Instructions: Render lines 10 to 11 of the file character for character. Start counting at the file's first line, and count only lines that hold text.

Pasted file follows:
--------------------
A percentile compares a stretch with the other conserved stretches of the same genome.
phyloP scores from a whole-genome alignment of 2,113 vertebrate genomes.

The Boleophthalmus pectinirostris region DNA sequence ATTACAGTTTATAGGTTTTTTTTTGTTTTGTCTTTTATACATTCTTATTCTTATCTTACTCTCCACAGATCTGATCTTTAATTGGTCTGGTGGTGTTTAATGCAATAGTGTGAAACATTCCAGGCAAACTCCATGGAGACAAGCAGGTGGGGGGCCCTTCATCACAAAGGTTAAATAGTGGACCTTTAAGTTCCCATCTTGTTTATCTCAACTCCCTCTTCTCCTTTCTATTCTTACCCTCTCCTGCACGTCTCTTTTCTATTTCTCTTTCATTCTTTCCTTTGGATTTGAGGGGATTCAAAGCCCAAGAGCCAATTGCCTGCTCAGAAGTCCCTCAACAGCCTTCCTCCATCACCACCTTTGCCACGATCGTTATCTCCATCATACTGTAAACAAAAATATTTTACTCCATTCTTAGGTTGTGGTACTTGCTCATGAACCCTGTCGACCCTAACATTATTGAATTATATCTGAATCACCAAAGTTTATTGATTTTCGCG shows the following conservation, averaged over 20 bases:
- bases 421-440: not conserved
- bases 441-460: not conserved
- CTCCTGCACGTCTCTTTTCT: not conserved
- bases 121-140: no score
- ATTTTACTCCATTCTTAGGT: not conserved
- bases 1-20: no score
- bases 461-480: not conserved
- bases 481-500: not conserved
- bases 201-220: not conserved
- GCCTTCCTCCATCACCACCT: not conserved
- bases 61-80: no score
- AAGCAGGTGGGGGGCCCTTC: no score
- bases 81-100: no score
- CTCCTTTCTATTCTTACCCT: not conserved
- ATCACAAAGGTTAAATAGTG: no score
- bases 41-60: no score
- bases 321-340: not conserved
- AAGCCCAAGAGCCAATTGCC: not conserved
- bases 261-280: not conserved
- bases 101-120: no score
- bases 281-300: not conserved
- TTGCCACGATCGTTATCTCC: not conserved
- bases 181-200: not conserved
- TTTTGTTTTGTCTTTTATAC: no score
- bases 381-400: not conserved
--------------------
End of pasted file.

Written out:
- bases 461-480: not conserved
- bases 481-500: not conserved